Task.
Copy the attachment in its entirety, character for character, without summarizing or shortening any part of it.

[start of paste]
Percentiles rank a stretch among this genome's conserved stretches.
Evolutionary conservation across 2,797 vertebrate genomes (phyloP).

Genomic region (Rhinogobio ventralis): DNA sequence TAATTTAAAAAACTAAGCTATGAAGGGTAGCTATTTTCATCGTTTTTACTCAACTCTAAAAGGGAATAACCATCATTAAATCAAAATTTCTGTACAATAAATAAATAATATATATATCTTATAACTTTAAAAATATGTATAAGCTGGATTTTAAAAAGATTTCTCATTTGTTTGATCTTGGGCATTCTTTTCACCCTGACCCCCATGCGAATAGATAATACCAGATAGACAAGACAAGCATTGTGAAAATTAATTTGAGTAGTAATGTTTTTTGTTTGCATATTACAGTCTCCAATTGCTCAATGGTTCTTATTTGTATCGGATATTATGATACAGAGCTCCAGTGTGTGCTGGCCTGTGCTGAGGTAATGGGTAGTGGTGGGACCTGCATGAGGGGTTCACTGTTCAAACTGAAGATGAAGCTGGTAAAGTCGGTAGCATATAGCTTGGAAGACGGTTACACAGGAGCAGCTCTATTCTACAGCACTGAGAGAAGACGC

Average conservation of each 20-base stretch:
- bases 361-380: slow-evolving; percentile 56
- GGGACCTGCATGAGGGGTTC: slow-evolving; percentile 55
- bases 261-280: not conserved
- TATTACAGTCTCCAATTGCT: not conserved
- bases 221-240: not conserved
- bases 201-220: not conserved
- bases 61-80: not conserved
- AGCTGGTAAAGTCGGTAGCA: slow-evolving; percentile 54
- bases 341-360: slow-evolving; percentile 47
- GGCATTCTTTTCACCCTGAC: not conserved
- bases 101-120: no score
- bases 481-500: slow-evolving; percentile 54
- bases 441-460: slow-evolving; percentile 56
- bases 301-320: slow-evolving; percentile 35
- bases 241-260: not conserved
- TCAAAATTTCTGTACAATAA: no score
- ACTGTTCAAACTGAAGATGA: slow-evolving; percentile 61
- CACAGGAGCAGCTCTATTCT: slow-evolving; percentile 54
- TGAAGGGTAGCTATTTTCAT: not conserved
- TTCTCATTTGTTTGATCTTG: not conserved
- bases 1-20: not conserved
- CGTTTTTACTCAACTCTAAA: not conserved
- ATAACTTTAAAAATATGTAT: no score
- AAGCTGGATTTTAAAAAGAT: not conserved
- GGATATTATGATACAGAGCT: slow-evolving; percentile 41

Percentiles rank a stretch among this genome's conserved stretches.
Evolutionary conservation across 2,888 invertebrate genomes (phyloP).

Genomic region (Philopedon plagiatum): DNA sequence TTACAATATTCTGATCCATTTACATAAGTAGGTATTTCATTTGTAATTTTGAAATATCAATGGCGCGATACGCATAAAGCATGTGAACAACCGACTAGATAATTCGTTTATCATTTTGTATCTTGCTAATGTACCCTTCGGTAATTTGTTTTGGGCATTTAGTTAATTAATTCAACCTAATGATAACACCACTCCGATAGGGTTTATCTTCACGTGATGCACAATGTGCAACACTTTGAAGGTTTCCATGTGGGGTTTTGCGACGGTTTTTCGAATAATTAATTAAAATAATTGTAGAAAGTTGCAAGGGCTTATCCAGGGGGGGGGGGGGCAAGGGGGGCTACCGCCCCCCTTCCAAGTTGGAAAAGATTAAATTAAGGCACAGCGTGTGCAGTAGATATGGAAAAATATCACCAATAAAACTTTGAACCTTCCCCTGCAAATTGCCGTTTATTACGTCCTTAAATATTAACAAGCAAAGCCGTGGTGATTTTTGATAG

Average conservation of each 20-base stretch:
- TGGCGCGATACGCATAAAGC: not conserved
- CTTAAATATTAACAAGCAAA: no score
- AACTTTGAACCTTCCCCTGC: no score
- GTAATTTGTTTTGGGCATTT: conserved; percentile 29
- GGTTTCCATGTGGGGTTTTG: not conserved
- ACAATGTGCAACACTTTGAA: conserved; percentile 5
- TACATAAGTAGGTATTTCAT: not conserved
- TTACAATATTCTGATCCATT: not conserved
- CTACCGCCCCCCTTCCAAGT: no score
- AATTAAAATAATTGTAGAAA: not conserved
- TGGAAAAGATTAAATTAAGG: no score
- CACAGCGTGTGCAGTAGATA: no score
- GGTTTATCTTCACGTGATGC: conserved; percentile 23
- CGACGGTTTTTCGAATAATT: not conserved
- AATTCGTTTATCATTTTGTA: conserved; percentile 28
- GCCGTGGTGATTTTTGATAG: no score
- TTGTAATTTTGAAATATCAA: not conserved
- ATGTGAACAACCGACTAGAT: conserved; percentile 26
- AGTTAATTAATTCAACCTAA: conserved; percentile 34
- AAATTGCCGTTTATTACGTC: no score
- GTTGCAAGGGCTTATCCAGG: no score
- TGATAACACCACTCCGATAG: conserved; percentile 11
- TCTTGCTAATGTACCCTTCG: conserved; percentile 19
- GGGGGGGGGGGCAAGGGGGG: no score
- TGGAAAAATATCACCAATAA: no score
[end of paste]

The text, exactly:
Percentiles rank a stretch among this genome's conserved stretches.
Evolutionary conservation across 2,797 vertebrate genomes (phyloP).

Genomic region (Rhinogobio ventralis): DNA sequence TAATTTAAAAAACTAAGCTATGAAGGGTAGCTATTTTCATCGTTTTTACTCAACTCTAAAAGGGAATAACCATCATTAAATCAAAATTTCTGTACAATAAATAAATAATATATATATCTTATAACTTTAAAAATATGTATAAGCTGGATTTTAAAAAGATTTCTCATTTGTTTGATCTTGGGCATTCTTTTCACCCTGACCCCCATGCGAATAGATAATACCAGATAGACAAGACAAGCATTGTGAAAATTAATTTGAGTAGTAATGTTTTTTGTTTGCATATTACAGTCTCCAATTGCTCAATGGTTCTTATTTGTATCGGATATTATGATACAGAGCTCCAGTGTGTGCTGGCCTGTGCTGAGGTAATGGGTAGTGGTGGGACCTGCATGAGGGGTTCACTGTTCAAACTGAAGATGAAGCTGGTAAAGTCGGTAGCATATAGCTTGGAAGACGGTTACACAGGAGCAGCTCTATTCTACAGCACTGAGAGAAGACGC

Average conservation of each 20-base stretch:
- bases 361-380: slow-evolving; percentile 56
- GGGACCTGCATGAGGGGTTC: slow-evolving; percentile 55
- bases 261-280: not conserved
- TATTACAGTCTCCAATTGCT: not conserved
- bases 221-240: not conserved
- bases 201-220: not conserved
- bases 61-80: not conserved
- AGCTGGTAAAGTCGGTAGCA: slow-evolving; percentile 54
- bases 341-360: slow-evolving; percentile 47
- GGCATTCTTTTCACCCTGAC: not conserved
- bases 101-120: no score
- bases 481-500: slow-evolving; percentile 54
- bases 441-460: slow-evolving; percentile 56
- bases 301-320: slow-evolving; percentile 35
- bases 241-260: not conserved
- TCAAAATTTCTGTACAATAA: no score
- ACTGTTCAAACTGAAGATGA: slow-evolving; percentile 61
- CACAGGAGCAGCTCTATTCT: slow-evolving; percentile 54
- TGAAGGGTAGCTATTTTCAT: not conserved
- TTCTCATTTGTTTGATCTTG: not conserved
- bases 1-20: not conserved
- CGTTTTTACTCAACTCTAAA: not conserved
- ATAACTTTAAAAATATGTAT: no score
- AAGCTGGATTTTAAAAAGAT: not conserved
- GGATATTATGATACAGAGCT: slow-evolving; percentile 41

Percentiles rank a stretch among this genome's conserved stretches.
Evolutionary conservation across 2,888 invertebrate genomes (phyloP).

Genomic region (Philopedon plagiatum): DNA sequence TTACAATATTCTGATCCATTTACATAAGTAGGTATTTCATTTGTAATTTTGAAATATCAATGGCGCGATACGCATAAAGCATGTGAACAACCGACTAGATAATTCGTTTATCATTTTGTATCTTGCTAATGTACCCTTCGGTAATTTGTTTTGGGCATTTAGTTAATTAATTCAACCTAATGATAACACCACTCCGATAGGGTTTATCTTCACGTGATGCACAATGTGCAACACTTTGAAGGTTTCCATGTGGGGTTTTGCGACGGTTTTTCGAATAATTAATTAAAATAATTGTAGAAAGTTGCAAGGGCTTATCCAGGGGGGGGGGGGGCAAGGGGGGCTACCGCCCCCCTTCCAAGTTGGAAAAGATTAAATTAAGGCACAGCGTGTGCAGTAGATATGGAAAAATATCACCAATAAAACTTTGAACCTTCCCCTGCAAATTGCCGTTTATTACGTCCTTAAATATTAACAAGCAAAGCCGTGGTGATTTTTGATAG

Average conservation of each 20-base stretch:
- TGGCGCGATACGCATAAAGC: not conserved
- CTTAAATATTAACAAGCAAA: no score
- AACTTTGAACCTTCCCCTGC: no score
- GTAATTTGTTTTGGGCATTT: conserved; percentile 29
- GGTTTCCATGTGGGGTTTTG: not conserved
- ACAATGTGCAACACTTTGAA: conserved; percentile 5
- TACATAAGTAGGTATTTCAT: not conserved
- TTACAATATTCTGATCCATT: not conserved
- CTACCGCCCCCCTTCCAAGT: no score
- AATTAAAATAATTGTAGAAA: not conserved
- TGGAAAAGATTAAATTAAGG: no score
- CACAGCGTGTGCAGTAGATA: no score
- GGTTTATCTTCACGTGATGC: conserved; percentile 23
- CGACGGTTTTTCGAATAATT: not conserved
- AATTCGTTTATCATTTTGTA: conserved; percentile 28
- GCCGTGGTGATTTTTGATAG: no score
- TTGTAATTTTGAAATATCAA: not conserved
- ATGTGAACAACCGACTAGAT: conserved; percentile 26
- AGTTAATTAATTCAACCTAA: conserved; percentile 34
- AAATTGCCGTTTATTACGTC: no score
- GTTGCAAGGGCTTATCCAGG: no score
- TGATAACACCACTCCGATAG: conserved; percentile 11
- TCTTGCTAATGTACCCTTCG: conserved; percentile 19
- GGGGGGGGGGGCAAGGGGGG: no score
- TGGAAAAATATCACCAATAA: no score